- Regulators mandating measurement-based outcomes
- An increasing number of HME providers
- Payers moving to value-based reimbursement via post-treatment outcomes
- Escalating enforcement of federal anti-kickback laws
- Stricter licensing requirements
- A shortage of skilled HME workers
What Buyers Want
The single most important feature buyers are looking for is profitable growth. Buyers want to know that they can take what you have created, build on it and make more money from it. In their risk/reward analysis, they’ll want to see that your strengths far outweigh your weaknesses. Most buyers have a checklist mentality and will be looking to see that you have at least some of the following attributes:
- A strong capable management team
- Solid in-network relations with payers
- Long-term payer contracts
- Multiple treatment or service options
- A strong, diverse physician and non-physician referral network
- A diversified payer mix
- Low uncollectable accounts receivable
- Low revenue seasonality
- A large population base with good client demographics
- A tenured, experienced workforce with low employee turnover
- A clean billing audit
- Good revenue growth
- EBITDA margins in the 10% to 20% range
- Understanding of subcontractor versus employee handling of service delivery
- Creative staffing with maximization of billable hours
- Strong, positive data about client satisfaction with services and outcomes
- Multiple service delivery locations, including community-based access
- The ability to collaborate with multiple resources to achieve clients’ success
- The use of evidence-based practices and treatments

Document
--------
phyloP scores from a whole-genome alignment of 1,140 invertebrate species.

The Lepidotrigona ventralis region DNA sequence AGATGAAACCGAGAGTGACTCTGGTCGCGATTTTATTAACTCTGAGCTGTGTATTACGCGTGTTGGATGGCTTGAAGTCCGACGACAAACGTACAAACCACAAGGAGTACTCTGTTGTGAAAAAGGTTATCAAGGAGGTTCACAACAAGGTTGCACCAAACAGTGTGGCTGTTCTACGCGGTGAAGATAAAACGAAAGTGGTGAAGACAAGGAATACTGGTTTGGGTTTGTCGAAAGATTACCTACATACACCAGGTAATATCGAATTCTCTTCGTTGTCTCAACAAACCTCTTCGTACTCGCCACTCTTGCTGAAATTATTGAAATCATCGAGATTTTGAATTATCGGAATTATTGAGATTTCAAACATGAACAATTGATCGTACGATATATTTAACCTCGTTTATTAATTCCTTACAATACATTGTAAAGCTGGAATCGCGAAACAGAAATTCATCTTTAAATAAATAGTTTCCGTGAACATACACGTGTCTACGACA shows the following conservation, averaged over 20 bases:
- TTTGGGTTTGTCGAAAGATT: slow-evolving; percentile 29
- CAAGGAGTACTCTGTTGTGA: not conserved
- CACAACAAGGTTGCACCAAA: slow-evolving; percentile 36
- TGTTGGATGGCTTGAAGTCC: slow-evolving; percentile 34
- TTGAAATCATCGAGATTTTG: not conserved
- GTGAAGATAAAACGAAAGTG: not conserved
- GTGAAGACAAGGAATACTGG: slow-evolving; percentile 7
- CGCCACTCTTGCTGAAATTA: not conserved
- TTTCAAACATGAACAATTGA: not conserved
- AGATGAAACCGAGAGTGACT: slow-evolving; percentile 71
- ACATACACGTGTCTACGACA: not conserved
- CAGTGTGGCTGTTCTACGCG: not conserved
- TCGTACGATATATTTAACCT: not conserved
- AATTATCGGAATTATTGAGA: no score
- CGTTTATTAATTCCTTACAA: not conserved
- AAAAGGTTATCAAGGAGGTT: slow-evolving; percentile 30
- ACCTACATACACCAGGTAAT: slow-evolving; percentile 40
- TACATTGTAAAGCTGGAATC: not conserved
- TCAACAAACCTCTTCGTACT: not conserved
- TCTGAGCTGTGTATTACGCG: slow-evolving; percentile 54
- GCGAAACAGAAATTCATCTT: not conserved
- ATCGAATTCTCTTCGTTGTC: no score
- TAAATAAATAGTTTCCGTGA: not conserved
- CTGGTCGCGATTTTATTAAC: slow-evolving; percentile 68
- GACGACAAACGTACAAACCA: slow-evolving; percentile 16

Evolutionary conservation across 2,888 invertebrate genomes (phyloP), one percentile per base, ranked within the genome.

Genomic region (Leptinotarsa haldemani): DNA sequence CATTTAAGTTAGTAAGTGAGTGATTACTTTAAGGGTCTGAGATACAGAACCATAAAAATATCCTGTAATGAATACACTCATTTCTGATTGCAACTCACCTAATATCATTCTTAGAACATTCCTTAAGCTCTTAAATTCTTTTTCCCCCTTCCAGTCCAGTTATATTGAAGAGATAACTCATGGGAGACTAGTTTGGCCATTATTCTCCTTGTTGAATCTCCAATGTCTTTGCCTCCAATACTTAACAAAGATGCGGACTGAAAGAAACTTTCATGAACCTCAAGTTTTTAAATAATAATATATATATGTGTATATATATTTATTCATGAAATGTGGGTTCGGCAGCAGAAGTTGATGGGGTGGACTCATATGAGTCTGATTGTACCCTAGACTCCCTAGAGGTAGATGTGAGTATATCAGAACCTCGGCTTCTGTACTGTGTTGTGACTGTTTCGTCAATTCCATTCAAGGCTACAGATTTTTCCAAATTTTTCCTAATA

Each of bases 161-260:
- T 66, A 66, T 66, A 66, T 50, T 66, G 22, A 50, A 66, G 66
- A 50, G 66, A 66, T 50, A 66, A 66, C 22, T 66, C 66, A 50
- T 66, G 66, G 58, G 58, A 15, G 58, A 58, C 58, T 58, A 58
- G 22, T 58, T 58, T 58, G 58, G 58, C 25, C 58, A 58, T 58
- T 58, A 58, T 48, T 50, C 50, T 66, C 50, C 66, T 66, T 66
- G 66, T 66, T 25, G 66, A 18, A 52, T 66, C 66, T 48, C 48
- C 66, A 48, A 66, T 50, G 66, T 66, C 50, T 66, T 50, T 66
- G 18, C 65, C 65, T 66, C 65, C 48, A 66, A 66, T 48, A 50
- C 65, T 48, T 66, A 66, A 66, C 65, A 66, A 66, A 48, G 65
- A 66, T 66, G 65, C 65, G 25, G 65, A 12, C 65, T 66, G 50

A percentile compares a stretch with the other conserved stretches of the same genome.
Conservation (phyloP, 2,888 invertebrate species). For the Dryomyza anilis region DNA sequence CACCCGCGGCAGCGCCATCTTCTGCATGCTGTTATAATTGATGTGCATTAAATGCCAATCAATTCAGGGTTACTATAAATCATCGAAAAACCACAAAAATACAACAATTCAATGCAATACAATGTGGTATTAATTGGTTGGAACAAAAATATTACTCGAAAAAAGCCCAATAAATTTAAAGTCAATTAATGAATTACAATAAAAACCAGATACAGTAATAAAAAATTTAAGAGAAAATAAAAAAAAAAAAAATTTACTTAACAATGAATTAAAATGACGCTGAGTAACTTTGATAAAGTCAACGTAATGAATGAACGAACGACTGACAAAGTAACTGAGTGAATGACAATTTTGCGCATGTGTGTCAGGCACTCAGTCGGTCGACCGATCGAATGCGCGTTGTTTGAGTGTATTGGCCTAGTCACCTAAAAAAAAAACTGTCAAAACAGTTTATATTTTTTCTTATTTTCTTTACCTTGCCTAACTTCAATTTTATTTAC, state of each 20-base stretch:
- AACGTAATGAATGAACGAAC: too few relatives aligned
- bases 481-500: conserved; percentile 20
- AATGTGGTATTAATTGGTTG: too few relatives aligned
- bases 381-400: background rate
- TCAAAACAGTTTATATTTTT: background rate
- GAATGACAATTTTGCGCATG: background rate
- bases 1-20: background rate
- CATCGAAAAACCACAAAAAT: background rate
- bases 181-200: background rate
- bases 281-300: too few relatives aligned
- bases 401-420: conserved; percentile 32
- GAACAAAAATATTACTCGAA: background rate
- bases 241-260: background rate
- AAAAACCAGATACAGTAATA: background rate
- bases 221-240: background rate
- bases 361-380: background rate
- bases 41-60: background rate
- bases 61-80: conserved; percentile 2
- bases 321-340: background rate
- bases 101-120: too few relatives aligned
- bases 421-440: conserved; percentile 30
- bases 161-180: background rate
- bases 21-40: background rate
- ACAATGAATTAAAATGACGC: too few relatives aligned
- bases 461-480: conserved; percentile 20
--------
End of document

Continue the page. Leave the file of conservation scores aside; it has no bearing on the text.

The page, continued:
- A certificate of need (CON) in CON states
Setting a Price
Buyers are looking for rewards or up sides from their purchase of HME companies. Essentially, their desired formula for making acquisitions is 1+1=3, preferably in the short term. Much of the up side will come from positive industry market conditions that include the following:
- Expanded in-network coverage
- Increasing revenue on a per-client basis with overlapping products and services
- Client treatment demand is not related to economic cycles
- Niche products or services with high reimbursement rates
- Skilled employees such as assistive technology professionals, respiratory therapists and billers
Buyers typically go through their risk/reward analysis to come up with a purchase price. The price is usually based on a multiple of normalized or adjusted earnings before interest, taxes, depreciation and amortization (EBITDA). Adjustments to EBITDA include non-recurring expenses, such as one-time legal fees; discretionary expenses, such as charitable contributions; and owner-related personal expenses, such as excess owners’ salaries and vehicle
“Market multiples” refers to the estimated purchase price relative to EBITDA. The typical range of market multiples for HME treatment providers is three times (3x) to five times (5x) EBITDA. Where a provider falls within that range is based on quantitative factors, such as historical and projected financial performance, as well as the qualitative factors highlighted above. Larger revenue providers attract more buyers than smaller providers.
The following are estimated market multiples for HME treatment providers by revenue:
- $1 million to $3 million in annual revenue: 2x to 4x EBITDA
- $3 million to $5 million in annual revenue: 3x to 5x EBITDA
- $5 million to $10 million in annual revenue: 4x to 6x EBITDA
- More than $10 million in annual revenue: 4x to 10x EBITDA
Note that there are outlier market multiples in transactions in which optimal buyer/seller synergies push valuations above the norm. Moreover, market multiples change over time depending on the overall economy, regulatory and reimbursement modifications and industry trends.
Using market multiples provides a reasonable shortcut for estimating the value of a company. One should speak with an advisor who is familiar with the HME market and can guide you through these concepts on an annual basis to understand the market and your options.